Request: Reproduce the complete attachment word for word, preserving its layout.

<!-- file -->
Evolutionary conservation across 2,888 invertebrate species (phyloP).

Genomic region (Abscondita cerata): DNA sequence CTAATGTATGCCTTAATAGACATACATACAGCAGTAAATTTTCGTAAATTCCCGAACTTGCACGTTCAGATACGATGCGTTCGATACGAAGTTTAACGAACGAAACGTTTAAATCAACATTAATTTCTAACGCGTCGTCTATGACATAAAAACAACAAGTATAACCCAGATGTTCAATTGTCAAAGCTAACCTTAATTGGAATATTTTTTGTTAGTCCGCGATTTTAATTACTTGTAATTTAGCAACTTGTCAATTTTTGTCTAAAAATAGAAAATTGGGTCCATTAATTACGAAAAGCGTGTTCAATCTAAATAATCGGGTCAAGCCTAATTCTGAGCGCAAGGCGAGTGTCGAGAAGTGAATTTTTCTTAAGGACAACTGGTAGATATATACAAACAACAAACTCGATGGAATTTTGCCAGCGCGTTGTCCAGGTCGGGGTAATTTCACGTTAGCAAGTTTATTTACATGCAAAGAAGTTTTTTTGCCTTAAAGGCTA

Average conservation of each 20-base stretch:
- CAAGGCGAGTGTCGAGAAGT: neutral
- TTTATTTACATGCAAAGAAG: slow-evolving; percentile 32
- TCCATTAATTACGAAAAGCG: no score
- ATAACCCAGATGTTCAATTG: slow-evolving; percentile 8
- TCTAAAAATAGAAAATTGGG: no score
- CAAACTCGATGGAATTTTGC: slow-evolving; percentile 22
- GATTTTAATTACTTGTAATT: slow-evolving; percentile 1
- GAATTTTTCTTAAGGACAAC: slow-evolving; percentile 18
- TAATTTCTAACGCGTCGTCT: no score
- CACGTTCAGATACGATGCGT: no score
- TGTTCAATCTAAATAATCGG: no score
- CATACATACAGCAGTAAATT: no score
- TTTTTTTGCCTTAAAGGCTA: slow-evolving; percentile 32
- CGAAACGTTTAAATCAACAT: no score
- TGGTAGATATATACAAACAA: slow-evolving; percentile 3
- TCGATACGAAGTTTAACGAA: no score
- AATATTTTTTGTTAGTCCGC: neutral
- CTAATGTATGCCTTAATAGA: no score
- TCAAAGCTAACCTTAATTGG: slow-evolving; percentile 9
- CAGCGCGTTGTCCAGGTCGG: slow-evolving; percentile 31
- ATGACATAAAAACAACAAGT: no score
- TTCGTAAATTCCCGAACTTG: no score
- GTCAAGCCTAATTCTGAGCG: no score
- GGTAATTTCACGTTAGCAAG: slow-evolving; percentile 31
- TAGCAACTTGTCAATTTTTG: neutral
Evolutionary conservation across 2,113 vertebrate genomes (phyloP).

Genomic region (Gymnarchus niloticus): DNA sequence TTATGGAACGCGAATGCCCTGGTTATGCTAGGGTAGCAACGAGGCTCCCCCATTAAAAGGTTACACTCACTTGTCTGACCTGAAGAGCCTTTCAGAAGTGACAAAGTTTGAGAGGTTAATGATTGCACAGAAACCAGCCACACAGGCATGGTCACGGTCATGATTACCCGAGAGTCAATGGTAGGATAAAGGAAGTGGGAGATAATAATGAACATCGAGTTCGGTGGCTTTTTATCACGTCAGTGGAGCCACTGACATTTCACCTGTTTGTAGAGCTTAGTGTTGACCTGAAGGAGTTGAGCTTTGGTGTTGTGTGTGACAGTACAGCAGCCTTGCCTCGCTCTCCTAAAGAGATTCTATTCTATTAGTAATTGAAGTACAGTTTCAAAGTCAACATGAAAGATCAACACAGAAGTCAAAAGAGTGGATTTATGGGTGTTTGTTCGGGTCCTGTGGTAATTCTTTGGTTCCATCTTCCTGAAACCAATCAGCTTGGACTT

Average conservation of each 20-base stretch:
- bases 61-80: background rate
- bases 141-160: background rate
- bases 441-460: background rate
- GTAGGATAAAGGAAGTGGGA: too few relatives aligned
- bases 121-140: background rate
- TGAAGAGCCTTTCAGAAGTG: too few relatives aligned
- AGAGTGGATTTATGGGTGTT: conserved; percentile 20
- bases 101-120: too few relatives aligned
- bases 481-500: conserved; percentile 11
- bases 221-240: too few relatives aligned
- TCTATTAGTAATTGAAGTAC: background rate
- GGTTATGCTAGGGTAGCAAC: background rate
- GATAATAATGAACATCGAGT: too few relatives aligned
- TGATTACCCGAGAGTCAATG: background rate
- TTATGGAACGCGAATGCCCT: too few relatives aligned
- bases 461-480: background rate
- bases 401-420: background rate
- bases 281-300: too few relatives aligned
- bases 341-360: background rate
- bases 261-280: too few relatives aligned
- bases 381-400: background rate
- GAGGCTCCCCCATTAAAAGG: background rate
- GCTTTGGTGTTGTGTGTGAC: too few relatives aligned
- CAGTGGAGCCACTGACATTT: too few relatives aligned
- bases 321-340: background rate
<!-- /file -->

Evolutionary conservation across 2,888 invertebrate species (phyloP).

Genomic region (Abscondita cerata): DNA sequence CTAATGTATGCCTTAATAGACATACATACAGCAGTAAATTTTCGTAAATTCCCGAACTTGCACGTTCAGATACGATGCGTTCGATACGAAGTTTAACGAACGAAACGTTTAAATCAACATTAATTTCTAACGCGTCGTCTATGACATAAAAACAACAAGTATAACCCAGATGTTCAATTGTCAAAGCTAACCTTAATTGGAATATTTTTTGTTAGTCCGCGATTTTAATTACTTGTAATTTAGCAACTTGTCAATTTTTGTCTAAAAATAGAAAATTGGGTCCATTAATTACGAAAAGCGTGTTCAATCTAAATAATCGGGTCAAGCCTAATTCTGAGCGCAAGGCGAGTGTCGAGAAGTGAATTTTTCTTAAGGACAACTGGTAGATATATACAAACAACAAACTCGATGGAATTTTGCCAGCGCGTTGTCCAGGTCGGGGTAATTTCACGTTAGCAAGTTTATTTACATGCAAAGAAGTTTTTTTGCCTTAAAGGCTA

Average conservation of each 20-base stretch:
- CAAGGCGAGTGTCGAGAAGT: neutral
- TTTATTTACATGCAAAGAAG: slow-evolving; percentile 32
- TCCATTAATTACGAAAAGCG: no score
- ATAACCCAGATGTTCAATTG: slow-evolving; percentile 8
- TCTAAAAATAGAAAATTGGG: no score
- CAAACTCGATGGAATTTTGC: slow-evolving; percentile 22
- GATTTTAATTACTTGTAATT: slow-evolving; percentile 1
- GAATTTTTCTTAAGGACAAC: slow-evolving; percentile 18
- TAATTTCTAACGCGTCGTCT: no score
- CACGTTCAGATACGATGCGT: no score
- TGTTCAATCTAAATAATCGG: no score
- CATACATACAGCAGTAAATT: no score
- TTTTTTTGCCTTAAAGGCTA: slow-evolving; percentile 32
- CGAAACGTTTAAATCAACAT: no score
- TGGTAGATATATACAAACAA: slow-evolving; percentile 3
- TCGATACGAAGTTTAACGAA: no score
- AATATTTTTTGTTAGTCCGC: neutral
- CTAATGTATGCCTTAATAGA: no score
- TCAAAGCTAACCTTAATTGG: slow-evolving; percentile 9
- CAGCGCGTTGTCCAGGTCGG: slow-evolving; percentile 31
- ATGACATAAAAACAACAAGT: no score
- TTCGTAAATTCCCGAACTTG: no score
- GTCAAGCCTAATTCTGAGCG: no score
- GGTAATTTCACGTTAGCAAG: slow-evolving; percentile 31
- TAGCAACTTGTCAATTTTTG: neutral
Evolutionary conservation across 2,113 vertebrate genomes (phyloP).

Genomic region (Gymnarchus niloticus): DNA sequence TTATGGAACGCGAATGCCCTGGTTATGCTAGGGTAGCAACGAGGCTCCCCCATTAAAAGGTTACACTCACTTGTCTGACCTGAAGAGCCTTTCAGAAGTGACAAAGTTTGAGAGGTTAATGATTGCACAGAAACCAGCCACACAGGCATGGTCACGGTCATGATTACCCGAGAGTCAATGGTAGGATAAAGGAAGTGGGAGATAATAATGAACATCGAGTTCGGTGGCTTTTTATCACGTCAGTGGAGCCACTGACATTTCACCTGTTTGTAGAGCTTAGTGTTGACCTGAAGGAGTTGAGCTTTGGTGTTGTGTGTGACAGTACAGCAGCCTTGCCTCGCTCTCCTAAAGAGATTCTATTCTATTAGTAATTGAAGTACAGTTTCAAAGTCAACATGAAAGATCAACACAGAAGTCAAAAGAGTGGATTTATGGGTGTTTGTTCGGGTCCTGTGGTAATTCTTTGGTTCCATCTTCCTGAAACCAATCAGCTTGGACTT

Average conservation of each 20-base stretch:
- bases 61-80: background rate
- bases 141-160: background rate
- bases 441-460: background rate
- GTAGGATAAAGGAAGTGGGA: too few relatives aligned
- bases 121-140: background rate
- TGAAGAGCCTTTCAGAAGTG: too few relatives aligned
- AGAGTGGATTTATGGGTGTT: conserved; percentile 20
- bases 101-120: too few relatives aligned
- bases 481-500: conserved; percentile 11
- bases 221-240: too few relatives aligned
- TCTATTAGTAATTGAAGTAC: background rate
- GGTTATGCTAGGGTAGCAAC: background rate
- GATAATAATGAACATCGAGT: too few relatives aligned
- TGATTACCCGAGAGTCAATG: background rate
- TTATGGAACGCGAATGCCCT: too few relatives aligned
- bases 461-480: background rate
- bases 401-420: background rate
- bases 281-300: too few relatives aligned
- bases 341-360: background rate
- bases 261-280: too few relatives aligned
- bases 381-400: background rate
- GAGGCTCCCCCATTAAAAGG: background rate
- GCTTTGGTGTTGTGTGTGAC: too few relatives aligned
- CAGTGGAGCCACTGACATTT: too few relatives aligned
- bases 321-340: background rate